I asked yesterday whether a liberal protest outside the Capitol would draw as much media coverage as a Tea Party. Answer: Sort of! Today's Rebuild the Dream rally, which brought around 250 or 300 people into some blistering heat, had almost as much media present, but at a ratio of around one reporter for every seven activists. The Tea Party was one to one. The crowd contained dozens of union members and progressive activists -- AFSCME, AFT, Planned Parenthood, Common Cause, etc and etc.
But who cares? This rally was something new under the (hot, hot, oh so hot) sun, even if it didn't reflect the reality of the current debt debate. Van Jones led the crowd in cheers for the proposition that they would not let Social Security, Medicare, or Medicaid be cut. Some of those things were on the guillotine for a Grand Bargain, and may be threatened by a commission, but they're not in either the Boehner plan or the Reid plan. Instead, I heard a new focus on the threat posed by a Balanced Budget Amendment.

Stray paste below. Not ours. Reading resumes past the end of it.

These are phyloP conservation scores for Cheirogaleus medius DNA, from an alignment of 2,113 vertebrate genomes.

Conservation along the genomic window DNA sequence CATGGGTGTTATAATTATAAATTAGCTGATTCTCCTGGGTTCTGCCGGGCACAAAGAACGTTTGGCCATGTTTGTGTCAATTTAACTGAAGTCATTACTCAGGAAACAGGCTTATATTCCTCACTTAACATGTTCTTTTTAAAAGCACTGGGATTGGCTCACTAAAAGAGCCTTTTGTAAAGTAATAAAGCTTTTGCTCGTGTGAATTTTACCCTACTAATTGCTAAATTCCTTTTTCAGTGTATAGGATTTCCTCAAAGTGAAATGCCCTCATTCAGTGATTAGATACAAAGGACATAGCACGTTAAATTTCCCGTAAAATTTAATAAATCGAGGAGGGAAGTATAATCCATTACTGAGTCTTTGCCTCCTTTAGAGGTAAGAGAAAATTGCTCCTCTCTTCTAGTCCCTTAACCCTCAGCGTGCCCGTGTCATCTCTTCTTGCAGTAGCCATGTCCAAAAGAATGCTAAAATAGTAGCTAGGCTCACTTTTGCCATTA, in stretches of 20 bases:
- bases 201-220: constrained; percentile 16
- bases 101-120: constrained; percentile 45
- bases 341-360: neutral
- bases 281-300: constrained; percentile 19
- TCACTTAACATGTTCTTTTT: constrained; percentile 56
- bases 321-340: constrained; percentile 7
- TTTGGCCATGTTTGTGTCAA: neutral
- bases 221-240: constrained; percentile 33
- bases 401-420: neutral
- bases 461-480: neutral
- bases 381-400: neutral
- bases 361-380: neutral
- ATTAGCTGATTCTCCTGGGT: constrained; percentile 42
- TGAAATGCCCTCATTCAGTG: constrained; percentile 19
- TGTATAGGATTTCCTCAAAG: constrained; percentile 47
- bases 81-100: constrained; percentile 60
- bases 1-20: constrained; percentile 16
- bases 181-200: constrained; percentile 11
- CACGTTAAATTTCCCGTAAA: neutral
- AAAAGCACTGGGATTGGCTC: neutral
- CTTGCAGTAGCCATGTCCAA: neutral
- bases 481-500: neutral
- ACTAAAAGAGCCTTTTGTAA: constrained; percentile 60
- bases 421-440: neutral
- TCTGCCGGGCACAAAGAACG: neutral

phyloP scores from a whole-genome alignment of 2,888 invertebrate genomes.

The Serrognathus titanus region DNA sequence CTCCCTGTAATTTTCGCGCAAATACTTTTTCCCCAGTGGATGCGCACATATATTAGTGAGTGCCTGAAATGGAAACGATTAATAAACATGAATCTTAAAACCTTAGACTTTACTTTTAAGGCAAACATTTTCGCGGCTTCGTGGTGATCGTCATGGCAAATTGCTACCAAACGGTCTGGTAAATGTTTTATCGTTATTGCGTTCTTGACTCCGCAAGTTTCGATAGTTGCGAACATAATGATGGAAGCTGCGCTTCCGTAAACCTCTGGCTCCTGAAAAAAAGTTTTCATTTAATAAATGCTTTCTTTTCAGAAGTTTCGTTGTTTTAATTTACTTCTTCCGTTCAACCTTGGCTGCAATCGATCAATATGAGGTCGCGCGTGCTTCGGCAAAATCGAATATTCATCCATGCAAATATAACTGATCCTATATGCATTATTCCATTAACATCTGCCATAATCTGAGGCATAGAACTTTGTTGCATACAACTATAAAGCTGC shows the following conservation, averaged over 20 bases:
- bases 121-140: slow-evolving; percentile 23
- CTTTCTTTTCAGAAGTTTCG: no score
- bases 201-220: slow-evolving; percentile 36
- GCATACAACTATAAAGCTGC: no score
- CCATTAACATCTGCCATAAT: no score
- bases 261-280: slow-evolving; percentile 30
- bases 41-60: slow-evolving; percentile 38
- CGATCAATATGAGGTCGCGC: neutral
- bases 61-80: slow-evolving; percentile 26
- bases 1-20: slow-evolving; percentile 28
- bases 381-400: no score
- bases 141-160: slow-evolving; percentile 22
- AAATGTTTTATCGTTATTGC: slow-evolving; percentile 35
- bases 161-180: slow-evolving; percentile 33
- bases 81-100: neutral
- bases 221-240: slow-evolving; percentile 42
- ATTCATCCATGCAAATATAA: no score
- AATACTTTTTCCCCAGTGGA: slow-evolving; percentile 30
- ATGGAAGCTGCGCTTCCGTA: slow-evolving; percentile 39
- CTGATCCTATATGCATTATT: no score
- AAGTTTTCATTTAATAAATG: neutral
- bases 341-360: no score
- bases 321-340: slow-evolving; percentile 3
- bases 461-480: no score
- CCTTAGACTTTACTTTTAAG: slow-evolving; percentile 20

"This amendment would attack the very foundations of our democracy!" said Rep. John Garamendi, D-Ca. He warned the crowd that in his state -- he was lieutenant governor -- the 2/3 requirement to raise taxes has "ruined" things.
Republicans are aware of this. Tomorrow, they'll have votes on the BBA and what Rep. Mike Pence, R-Ind., now calls the "clean BBA" -- the amendment that only requires a balanced budget. The dare to Democrats: Vote against that.
(Photo by David Weigel)